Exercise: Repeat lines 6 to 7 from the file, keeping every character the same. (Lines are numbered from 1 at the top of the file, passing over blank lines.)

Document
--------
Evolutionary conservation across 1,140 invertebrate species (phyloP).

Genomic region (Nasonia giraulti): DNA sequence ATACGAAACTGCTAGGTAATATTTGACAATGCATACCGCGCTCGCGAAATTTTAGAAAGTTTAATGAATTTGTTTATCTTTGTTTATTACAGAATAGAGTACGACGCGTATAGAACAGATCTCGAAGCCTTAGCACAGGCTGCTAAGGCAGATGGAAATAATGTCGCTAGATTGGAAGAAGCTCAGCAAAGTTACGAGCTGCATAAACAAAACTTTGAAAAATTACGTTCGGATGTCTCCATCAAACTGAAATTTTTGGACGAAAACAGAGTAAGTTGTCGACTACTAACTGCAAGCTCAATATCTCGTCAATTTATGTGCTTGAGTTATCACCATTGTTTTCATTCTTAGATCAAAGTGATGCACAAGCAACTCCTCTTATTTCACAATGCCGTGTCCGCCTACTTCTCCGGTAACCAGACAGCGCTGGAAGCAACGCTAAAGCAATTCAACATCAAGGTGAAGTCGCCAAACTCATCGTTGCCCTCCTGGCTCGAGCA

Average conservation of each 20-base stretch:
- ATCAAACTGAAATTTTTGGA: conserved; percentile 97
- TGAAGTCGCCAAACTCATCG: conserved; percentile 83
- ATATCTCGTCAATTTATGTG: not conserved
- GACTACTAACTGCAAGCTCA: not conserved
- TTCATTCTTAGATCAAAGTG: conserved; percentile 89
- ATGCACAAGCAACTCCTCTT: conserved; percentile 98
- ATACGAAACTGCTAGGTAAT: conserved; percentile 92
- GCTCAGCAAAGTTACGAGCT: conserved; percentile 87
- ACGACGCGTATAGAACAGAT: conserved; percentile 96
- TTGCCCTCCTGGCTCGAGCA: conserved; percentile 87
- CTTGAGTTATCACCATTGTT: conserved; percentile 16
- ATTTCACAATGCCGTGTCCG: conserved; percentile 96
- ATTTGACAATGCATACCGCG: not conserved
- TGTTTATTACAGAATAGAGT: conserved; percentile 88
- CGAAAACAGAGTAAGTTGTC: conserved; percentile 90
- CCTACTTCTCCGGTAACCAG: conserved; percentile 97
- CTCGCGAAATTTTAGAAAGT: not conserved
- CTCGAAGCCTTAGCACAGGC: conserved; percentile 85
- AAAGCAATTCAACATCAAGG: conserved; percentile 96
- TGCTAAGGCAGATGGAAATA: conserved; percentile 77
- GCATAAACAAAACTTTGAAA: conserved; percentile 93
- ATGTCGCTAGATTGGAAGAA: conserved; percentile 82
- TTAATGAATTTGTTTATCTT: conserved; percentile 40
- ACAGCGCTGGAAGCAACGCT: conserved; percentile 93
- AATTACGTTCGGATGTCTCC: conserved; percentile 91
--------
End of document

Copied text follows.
- ATATCTCGTCAATTTATGTG: not conserved
- GACTACTAACTGCAAGCTCA: not conserved